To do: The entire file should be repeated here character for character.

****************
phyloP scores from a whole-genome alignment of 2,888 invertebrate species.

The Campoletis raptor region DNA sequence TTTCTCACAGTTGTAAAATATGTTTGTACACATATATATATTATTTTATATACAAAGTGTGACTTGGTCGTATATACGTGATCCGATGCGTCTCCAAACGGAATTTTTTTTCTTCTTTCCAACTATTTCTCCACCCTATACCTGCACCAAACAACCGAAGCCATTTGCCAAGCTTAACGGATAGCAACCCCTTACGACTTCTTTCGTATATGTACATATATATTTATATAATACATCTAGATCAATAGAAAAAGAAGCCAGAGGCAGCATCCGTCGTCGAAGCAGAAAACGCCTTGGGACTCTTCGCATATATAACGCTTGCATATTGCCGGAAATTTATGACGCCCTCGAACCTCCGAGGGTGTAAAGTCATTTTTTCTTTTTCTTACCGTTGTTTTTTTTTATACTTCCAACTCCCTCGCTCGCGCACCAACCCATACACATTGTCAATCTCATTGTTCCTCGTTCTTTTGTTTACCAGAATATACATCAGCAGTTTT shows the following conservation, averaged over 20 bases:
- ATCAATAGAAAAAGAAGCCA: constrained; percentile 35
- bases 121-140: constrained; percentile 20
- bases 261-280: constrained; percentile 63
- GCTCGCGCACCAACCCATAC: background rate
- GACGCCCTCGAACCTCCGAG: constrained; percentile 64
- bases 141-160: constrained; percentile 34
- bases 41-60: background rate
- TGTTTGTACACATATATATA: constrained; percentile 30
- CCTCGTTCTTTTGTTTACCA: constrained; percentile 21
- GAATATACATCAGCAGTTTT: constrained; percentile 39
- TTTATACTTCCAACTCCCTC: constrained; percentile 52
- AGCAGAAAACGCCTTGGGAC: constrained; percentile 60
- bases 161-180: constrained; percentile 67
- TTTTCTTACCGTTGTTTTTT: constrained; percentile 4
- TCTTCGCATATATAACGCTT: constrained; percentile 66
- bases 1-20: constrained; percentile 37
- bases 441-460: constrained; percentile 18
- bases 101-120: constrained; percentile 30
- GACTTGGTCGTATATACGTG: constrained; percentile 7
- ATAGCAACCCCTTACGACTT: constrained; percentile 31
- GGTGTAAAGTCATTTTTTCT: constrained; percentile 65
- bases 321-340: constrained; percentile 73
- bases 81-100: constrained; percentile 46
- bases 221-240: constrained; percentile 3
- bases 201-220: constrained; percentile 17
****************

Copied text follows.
phyloP scores from a whole-genome alignment of 2,888 invertebrate species.

The Campoletis raptor region DNA sequence TTTCTCACAGTTGTAAAATATGTTTGTACACATATATATATTATTTTATATACAAAGTGTGACTTGGTCGTATATACGTGATCCGATGCGTCTCCAAACGGAATTTTTTTTCTTCTTTCCAACTATTTCTCCACCCTATACCTGCACCAAACAACCGAAGCCATTTGCCAAGCTTAACGGATAGCAACCCCTTACGACTTCTTTCGTATATGTACATATATATTTATATAATACATCTAGATCAATAGAAAAAGAAGCCAGAGGCAGCATCCGTCGTCGAAGCAGAAAACGCCTTGGGACTCTTCGCATATATAACGCTTGCATATTGCCGGAAATTTATGACGCCCTCGAACCTCCGAGGGTGTAAAGTCATTTTTTCTTTTTCTTACCGTTGTTTTTTTTTATACTTCCAACTCCCTCGCTCGCGCACCAACCCATACACATTGTCAATCTCATTGTTCCTCGTTCTTTTGTTTACCAGAATATACATCAGCAGTTTT shows the following conservation, averaged over 20 bases:
- ATCAATAGAAAAAGAAGCCA: constrained; percentile 35
- bases 121-140: constrained; percentile 20
- bases 261-280: constrained; percentile 63
- GCTCGCGCACCAACCCATAC: background rate
- GACGCCCTCGAACCTCCGAG: constrained; percentile 64
- bases 141-160: constrained; percentile 34
- bases 41-60: background rate
- TGTTTGTACACATATATATA: constrained; percentile 30
- CCTCGTTCTTTTGTTTACCA: constrained; percentile 21
- GAATATACATCAGCAGTTTT: constrained; percentile 39
- TTTATACTTCCAACTCCCTC: constrained; percentile 52
- AGCAGAAAACGCCTTGGGAC: constrained; percentile 60
- bases 161-180: constrained; percentile 67
- TTTTCTTACCGTTGTTTTTT: constrained; percentile 4
- TCTTCGCATATATAACGCTT: constrained; percentile 66
- bases 1-20: constrained; percentile 37
- bases 441-460: constrained; percentile 18
- bases 101-120: constrained; percentile 30
- GACTTGGTCGTATATACGTG: constrained; percentile 7
- ATAGCAACCCCTTACGACTT: constrained; percentile 31
- GGTGTAAAGTCATTTTTTCT: constrained; percentile 65
- bases 321-340: constrained; percentile 73
- bases 81-100: constrained; percentile 46
- bases 221-240: constrained; percentile 3
- bases 201-220: constrained; percentile 17